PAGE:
• Lanugo is gone except for on the upper arms and shoulders.
  • Fingernails may extend beyond fingertips.
  • Small breast buds are present on both sexes.
  • Head hair is now coarse and thicker.
  • In your 40th week of pregnancy, it's been 38 weeks since conception, and your baby could be born any day now.

References

Cunningham FG, Leveno KJ, Bloom SL, et al. Fetal growth and development. In: Cunningham FG, Leveno KL, Bloom SL, et al, eds. Williams Obstetrics. 23rd ed. New York, NY: McGraw-Hill; 2010:chap 4.

Ross MG, Ervin MG, Novak D. Placental and Fetal Physiology. In: Gabbe SG, Niebyl JR, Simpson JL, eds. Obstetrics: Normal and Problem Pregnancies. 6th ed. Philadelphia, Pa: Saunders Elsevier; 2012:chap 2.


Review Date: 9/30/2013
Reviewed By: Susan Storck, MD, FACOG, Chief, Eastside Department of Obstetrics and Gynecology, Group Health Cooperative of Puget Sound, Bellevue, Washington; Clinical Teaching Faculty, Department of Obstetrics and Gynecology, University of Washington School of Medicine. Also reviewed by David Zieve, MD, MHA, Bethanne Black, and the A.D.A.M. Editorial team.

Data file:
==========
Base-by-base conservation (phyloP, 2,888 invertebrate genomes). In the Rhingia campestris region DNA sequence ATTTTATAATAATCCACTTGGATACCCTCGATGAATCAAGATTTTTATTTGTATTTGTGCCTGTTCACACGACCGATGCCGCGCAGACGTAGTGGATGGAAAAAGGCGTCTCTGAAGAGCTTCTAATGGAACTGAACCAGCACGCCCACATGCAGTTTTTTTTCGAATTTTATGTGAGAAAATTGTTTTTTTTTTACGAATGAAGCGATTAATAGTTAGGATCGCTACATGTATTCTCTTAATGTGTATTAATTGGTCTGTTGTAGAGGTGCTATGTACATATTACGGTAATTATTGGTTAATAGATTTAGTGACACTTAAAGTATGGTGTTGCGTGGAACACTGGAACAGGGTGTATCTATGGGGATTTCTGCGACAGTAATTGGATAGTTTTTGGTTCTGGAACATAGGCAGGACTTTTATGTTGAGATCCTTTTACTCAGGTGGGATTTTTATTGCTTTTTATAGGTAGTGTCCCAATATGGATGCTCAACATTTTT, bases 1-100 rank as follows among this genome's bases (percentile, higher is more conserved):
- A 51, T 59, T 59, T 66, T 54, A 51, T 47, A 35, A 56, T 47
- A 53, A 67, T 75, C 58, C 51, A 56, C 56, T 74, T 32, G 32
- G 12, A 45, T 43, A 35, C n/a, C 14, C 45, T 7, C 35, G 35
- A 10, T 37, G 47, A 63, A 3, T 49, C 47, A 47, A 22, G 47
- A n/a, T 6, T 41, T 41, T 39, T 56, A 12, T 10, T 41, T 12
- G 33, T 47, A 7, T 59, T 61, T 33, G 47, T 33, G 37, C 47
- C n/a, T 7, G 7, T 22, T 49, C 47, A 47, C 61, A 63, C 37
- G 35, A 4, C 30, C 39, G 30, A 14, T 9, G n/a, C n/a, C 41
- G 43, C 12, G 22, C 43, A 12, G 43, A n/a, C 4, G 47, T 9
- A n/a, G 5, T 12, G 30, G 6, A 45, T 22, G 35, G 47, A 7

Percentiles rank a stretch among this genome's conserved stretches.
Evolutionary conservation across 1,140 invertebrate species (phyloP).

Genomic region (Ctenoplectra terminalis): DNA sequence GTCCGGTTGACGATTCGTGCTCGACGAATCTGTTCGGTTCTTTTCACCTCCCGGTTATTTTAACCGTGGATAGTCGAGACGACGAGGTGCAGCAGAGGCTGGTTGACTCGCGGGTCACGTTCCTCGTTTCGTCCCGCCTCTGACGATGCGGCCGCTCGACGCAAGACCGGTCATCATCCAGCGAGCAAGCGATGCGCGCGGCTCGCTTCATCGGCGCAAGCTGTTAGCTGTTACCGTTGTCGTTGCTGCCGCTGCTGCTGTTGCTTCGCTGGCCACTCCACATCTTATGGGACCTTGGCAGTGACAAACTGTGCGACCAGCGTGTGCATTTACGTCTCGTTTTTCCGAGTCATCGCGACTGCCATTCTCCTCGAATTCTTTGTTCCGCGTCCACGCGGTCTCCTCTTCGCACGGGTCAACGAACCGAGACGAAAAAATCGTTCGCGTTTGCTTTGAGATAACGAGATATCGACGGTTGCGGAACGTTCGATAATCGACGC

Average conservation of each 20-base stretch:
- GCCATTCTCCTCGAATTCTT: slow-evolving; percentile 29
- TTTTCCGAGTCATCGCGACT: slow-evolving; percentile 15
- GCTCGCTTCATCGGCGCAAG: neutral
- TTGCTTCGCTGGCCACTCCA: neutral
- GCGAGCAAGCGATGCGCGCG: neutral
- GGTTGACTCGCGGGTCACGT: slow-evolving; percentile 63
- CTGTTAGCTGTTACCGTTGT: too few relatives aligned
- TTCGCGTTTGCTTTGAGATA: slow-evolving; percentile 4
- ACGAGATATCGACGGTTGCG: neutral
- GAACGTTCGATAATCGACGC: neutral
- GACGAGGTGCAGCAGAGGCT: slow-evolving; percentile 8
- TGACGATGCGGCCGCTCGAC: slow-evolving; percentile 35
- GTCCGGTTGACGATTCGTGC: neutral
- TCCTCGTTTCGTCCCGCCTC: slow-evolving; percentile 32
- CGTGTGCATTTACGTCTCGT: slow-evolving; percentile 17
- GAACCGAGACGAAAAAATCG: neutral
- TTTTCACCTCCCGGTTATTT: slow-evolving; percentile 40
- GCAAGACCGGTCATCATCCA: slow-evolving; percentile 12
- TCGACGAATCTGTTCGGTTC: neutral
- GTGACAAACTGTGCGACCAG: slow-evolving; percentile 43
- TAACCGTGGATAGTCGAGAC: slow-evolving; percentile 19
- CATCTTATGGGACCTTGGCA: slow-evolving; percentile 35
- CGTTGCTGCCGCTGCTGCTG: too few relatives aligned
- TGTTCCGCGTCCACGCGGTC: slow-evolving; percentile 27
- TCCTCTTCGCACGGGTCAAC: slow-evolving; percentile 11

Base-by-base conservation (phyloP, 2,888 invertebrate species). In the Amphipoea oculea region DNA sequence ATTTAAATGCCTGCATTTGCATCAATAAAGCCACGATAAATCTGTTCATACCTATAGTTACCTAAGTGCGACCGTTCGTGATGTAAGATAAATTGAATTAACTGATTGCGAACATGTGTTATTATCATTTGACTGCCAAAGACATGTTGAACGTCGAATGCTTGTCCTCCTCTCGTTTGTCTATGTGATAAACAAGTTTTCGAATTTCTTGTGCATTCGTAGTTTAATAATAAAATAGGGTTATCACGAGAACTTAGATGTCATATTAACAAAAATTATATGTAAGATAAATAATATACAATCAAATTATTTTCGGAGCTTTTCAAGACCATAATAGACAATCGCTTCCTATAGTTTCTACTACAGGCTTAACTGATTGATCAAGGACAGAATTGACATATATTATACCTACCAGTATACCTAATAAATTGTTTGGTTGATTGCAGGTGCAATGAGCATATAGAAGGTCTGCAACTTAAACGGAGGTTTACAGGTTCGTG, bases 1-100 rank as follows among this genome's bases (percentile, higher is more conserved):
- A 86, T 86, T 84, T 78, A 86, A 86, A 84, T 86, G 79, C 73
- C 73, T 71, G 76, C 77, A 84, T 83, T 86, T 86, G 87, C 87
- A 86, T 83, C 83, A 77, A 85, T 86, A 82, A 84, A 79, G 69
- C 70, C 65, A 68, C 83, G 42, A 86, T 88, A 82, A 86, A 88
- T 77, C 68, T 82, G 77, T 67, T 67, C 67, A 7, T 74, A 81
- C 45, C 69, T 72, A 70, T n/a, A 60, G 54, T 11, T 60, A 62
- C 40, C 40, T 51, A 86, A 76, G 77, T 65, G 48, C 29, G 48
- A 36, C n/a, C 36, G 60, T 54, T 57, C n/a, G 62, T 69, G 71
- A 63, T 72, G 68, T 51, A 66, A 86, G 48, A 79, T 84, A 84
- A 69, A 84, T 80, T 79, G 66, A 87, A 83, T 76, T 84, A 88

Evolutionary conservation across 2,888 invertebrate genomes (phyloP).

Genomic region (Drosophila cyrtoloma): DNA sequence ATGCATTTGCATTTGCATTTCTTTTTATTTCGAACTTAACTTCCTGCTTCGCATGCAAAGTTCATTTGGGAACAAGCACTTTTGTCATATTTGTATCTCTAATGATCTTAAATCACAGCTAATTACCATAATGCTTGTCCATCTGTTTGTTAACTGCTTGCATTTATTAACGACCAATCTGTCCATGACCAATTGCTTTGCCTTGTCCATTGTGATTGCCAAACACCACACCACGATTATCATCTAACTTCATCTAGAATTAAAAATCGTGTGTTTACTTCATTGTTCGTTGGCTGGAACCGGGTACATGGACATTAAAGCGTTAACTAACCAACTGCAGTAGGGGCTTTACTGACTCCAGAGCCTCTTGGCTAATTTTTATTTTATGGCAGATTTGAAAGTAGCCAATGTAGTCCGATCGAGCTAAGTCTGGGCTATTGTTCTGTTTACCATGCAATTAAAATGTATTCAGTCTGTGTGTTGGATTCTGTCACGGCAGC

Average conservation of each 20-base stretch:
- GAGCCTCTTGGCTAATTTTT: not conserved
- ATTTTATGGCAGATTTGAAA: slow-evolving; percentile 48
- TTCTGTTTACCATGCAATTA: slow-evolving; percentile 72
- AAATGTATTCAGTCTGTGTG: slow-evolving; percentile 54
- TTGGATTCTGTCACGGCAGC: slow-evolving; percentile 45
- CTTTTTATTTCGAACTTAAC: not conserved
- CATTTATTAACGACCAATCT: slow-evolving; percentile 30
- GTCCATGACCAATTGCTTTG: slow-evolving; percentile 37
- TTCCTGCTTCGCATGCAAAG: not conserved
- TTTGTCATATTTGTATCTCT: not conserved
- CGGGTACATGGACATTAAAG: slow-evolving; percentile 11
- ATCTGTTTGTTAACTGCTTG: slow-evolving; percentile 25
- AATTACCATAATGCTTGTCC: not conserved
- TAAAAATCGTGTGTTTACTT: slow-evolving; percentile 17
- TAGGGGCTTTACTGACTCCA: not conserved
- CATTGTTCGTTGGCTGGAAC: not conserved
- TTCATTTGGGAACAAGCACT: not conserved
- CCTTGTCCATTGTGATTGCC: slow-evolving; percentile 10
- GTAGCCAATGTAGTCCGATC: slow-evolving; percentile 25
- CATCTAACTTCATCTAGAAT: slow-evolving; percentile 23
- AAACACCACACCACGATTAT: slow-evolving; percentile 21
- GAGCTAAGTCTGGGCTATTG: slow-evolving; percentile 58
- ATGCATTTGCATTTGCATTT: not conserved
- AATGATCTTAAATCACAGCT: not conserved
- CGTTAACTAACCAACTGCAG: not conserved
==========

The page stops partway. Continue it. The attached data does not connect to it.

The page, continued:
The information provided herein should not be used during any medical emergency or for the diagnosis or treatment of any medical condition. A licensed medical professional should be consulted for diagnosis and treatment of any and all medical conditions. Call 911 for all medical emergencies. Links to other sites are provided for information only -- they do not constitute endorsements of those other sites. © 1997- A.D.A.M., Inc. Any duplication or distribution of the information contained herein is strictly prohibited.